15 arrests in international online drug probe
LOS ANGELES (AP) — A sophisticated online drug marketplace that sold everything from marijuana to mescaline to some 3,000 people around the world has been cracked with the arrests of 15 people in several countries, U.S. authorities announced Monday.
An indictment unsealed in federal court in Los Angeles claims eight men ran "The Farmer's Market," which allowed suppliers of drugs — including LSD, Ecstasy and ketamine — to anonymously sell their wares online. They hooked up with buyers in 34 countries and accepted various forms of payment, including cash, Western Union and PayPal transactions, the indictment claims.
From 2007 to 2009 alone, the marketplace processed more than 5,000 orders for drugs valued at more than $1 million, federal officials contended. It began operations as far back as March 2006, authorities said.
The market "provided a controlled substances storefront, order forms, online forums, customer service, and payment methods for the different sources of supply" and charged the suppliers a commission based upon the value of the order, according to a statement from the U.S. attorney's office in Los Angeles.
"For customers, the operators screened all sources of supply and guaranteed delivery of the illegal drugs," the statement said.
The alleged ringleader, Dutch citizen Marc Willems, 42, was arrested Monday at his home in Lelystad in the Netherlands, officials said.
Michael Evron, 42, a United States citizen living in Buenos Aires, Argentina, was taken into custody on Sunday in Bogota, Colombia, authorities said.
The other six men were arrested at their homes. They are identified as Jonathan Colbeck, 51, of Urbana, Iowa; Brian Colbeck, 47, of Coldwater, Mich.; Ryan Rawls, 31, of Alpharetta, Ga.; Jonathan Dugan, 27, of North Babylon, N.Y.; George Matzek, 20, of Secaucus, N.J.; and Charles Bigras, 37, of Melbourne, Fla.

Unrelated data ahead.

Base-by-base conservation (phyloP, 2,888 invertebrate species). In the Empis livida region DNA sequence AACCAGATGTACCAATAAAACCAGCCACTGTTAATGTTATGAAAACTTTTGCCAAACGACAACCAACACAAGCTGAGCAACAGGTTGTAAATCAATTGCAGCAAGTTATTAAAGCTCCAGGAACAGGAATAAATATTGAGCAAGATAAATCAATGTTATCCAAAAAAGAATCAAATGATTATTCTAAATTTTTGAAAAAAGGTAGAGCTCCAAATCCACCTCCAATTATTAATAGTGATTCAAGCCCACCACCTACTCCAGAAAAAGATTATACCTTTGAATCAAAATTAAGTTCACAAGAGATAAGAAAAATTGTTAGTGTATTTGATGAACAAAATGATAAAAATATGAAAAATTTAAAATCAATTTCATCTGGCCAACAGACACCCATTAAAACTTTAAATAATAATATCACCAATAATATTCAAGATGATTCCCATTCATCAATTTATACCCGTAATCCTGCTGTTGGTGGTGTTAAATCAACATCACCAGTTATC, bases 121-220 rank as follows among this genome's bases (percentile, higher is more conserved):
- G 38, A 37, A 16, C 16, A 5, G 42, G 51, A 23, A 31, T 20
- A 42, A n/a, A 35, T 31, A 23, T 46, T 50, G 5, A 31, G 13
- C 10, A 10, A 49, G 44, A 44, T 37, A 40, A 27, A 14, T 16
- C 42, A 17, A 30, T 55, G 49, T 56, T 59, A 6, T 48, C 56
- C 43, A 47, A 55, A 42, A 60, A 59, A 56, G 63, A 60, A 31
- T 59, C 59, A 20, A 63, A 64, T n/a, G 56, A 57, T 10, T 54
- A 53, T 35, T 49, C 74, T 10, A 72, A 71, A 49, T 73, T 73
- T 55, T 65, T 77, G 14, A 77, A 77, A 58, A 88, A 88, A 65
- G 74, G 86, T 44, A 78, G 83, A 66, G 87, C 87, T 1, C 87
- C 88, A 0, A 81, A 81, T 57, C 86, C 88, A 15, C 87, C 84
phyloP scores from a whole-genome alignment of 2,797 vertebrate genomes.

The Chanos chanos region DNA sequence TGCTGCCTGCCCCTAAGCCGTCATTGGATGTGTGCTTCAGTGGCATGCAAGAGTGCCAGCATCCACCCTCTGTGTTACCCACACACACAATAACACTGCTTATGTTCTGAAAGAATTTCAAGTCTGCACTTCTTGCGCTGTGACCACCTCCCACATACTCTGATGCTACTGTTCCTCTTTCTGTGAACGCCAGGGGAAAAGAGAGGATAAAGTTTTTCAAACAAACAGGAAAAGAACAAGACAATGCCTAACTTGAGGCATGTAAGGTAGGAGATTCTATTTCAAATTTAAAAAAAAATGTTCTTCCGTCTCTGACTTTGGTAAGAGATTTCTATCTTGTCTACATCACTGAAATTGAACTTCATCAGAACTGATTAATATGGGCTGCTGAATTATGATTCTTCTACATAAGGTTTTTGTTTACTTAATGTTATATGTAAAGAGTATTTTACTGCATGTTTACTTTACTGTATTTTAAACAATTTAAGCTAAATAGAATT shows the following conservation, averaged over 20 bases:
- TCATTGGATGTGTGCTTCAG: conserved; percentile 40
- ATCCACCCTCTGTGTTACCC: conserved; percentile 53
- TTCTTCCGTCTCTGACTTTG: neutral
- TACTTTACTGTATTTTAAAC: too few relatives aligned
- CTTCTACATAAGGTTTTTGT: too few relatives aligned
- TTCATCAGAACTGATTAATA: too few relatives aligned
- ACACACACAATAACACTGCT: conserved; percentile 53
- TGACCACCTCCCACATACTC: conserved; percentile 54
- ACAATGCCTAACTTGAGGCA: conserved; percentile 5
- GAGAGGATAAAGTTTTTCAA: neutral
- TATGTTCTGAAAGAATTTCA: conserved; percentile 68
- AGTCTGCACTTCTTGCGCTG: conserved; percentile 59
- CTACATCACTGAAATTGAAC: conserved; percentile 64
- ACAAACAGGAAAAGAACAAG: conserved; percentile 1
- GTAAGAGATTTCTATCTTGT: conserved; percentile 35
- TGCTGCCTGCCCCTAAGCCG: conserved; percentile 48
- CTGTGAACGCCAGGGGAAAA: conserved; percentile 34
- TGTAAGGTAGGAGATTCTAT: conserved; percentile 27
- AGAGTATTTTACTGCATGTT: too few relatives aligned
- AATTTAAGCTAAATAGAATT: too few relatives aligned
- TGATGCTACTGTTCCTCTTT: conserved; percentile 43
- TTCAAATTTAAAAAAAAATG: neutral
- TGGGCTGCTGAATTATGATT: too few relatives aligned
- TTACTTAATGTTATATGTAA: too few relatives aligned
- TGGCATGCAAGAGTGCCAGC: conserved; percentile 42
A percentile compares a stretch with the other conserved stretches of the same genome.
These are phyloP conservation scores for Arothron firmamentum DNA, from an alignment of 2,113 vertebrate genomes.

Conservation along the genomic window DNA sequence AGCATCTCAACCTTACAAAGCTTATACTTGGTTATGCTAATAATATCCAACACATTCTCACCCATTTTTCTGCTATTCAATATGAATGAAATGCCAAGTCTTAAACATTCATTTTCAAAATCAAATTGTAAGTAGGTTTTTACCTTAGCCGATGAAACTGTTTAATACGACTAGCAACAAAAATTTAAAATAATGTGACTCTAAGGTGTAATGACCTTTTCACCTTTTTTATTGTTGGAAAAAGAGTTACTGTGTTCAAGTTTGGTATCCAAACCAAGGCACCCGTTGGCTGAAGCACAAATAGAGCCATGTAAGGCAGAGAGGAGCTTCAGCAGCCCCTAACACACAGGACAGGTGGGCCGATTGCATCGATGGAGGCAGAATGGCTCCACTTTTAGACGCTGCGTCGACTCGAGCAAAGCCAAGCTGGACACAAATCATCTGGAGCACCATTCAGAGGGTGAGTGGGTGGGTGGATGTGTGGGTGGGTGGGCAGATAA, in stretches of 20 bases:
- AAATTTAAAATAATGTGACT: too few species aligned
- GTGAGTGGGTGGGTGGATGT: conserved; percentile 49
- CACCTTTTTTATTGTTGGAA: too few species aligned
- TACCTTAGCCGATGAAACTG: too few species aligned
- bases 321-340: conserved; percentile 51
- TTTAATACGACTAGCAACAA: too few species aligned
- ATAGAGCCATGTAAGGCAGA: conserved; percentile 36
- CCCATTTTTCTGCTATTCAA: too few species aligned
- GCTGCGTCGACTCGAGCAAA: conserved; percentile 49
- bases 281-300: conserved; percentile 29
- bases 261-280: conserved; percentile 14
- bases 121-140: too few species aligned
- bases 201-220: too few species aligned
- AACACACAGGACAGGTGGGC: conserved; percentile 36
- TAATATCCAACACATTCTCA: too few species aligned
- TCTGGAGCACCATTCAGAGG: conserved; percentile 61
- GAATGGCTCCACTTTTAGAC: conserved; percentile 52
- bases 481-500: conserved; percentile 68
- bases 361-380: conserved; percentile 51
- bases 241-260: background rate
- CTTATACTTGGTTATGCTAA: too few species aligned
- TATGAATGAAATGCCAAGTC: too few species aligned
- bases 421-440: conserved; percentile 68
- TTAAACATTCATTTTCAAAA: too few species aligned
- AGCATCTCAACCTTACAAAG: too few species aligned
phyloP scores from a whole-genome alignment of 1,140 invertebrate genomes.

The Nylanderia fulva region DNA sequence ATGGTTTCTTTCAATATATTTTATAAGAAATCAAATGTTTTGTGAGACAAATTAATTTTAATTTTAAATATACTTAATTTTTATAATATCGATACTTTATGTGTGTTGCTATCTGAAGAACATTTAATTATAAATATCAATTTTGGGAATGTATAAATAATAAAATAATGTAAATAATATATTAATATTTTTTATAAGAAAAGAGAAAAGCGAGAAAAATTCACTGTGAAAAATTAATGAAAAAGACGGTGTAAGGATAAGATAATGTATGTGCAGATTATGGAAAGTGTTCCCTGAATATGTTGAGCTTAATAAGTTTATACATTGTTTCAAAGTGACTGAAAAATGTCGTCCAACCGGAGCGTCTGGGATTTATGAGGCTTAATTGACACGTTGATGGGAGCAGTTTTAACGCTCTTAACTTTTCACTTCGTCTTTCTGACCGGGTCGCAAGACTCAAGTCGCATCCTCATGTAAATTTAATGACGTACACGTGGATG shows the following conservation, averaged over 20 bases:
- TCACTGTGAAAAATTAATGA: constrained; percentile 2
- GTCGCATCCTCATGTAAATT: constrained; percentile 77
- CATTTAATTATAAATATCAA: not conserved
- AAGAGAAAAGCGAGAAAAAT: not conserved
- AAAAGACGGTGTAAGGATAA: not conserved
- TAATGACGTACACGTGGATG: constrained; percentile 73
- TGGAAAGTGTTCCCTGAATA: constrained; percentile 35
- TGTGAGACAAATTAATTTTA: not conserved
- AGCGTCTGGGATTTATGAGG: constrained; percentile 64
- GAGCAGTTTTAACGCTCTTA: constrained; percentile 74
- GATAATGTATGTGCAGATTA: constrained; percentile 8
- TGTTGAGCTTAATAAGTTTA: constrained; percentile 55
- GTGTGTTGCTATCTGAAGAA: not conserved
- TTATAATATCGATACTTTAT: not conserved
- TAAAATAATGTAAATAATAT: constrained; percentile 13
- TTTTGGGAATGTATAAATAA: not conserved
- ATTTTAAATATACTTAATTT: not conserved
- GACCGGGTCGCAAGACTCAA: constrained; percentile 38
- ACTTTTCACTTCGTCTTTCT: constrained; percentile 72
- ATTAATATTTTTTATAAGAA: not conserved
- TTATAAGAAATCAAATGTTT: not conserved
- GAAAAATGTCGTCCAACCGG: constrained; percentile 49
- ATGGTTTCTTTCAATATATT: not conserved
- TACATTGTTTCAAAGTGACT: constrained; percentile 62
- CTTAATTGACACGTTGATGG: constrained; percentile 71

It was not immediately clear whether the men had obtained lawyers.
The 12-count indictment charges all eight men with conspiracy to distribute controlled substances and money laundering conspiracy. Some of the men also are charged with distributing LSD and taking part in a continuing criminal enterprise.
All could face a maximum sentence of life in prison if convicted of conspiracy.
In addition, seven other people were arrested on suspicion of drug crimes Monday in the Netherlands, Georgia, New Hampshire, Pennsylvania, and New Jersey, and authorities seized hallucinogenic mushrooms, hashish, LSD, marijuana and Ecstasy, the U.S. attorney's office said.
The investigation led to those arrests, but authorities still were trying to determine their connections to the online marketplace, said Assistant U.S. Attorney Kevin S. Rosenberg.
The two-year investigation, dubbed "Operation Adam Bomb, "involved law enforcement agents from several U.S. states and several countries, including Colombia, the Netherlands and Scotland, the U.S. attorney's office said.
The case was filed in Los Angeles because some of the customers and an undercover agent who bought drugs through the marketplace are from the area, Rosenberg said.
"Illegal narcotics trafficking now reaches every corner of our world, including our home computers," U.S. Attorney Andre Birotte Jr. said in the statement. "But the reach of the law is just as long. ... We want to make the Internet a safe and secure marketplace by rooting out and prosecuting those persons who seek to illegally pervert and exploit that market."
The marketplace "was distributing dangerous and addictive drugs to every corner of the world, and trying to hide their activities through the use of advanced anonymizing online technology," said Briane M. Grey, acting special agent in charge of the Los Angeles Field Division for the Drug Enforcement Administration.
The marketplace allegedly used the Tor network, which spreads website and email communications through a volunteer network of servers around the world in order to mask Internet address information.
Tor originally was developed at a project of the U.S. Naval Research Laboratory to protect government communications. The free software and open network is used to prevent websites from tracking users, getting access to websites blocked by Internet providers, and providing anonymity for online users and online publishers. It is used by "normal people, the military, journalists, law enforcement officers, activists, and many others," according to the Tor Project website.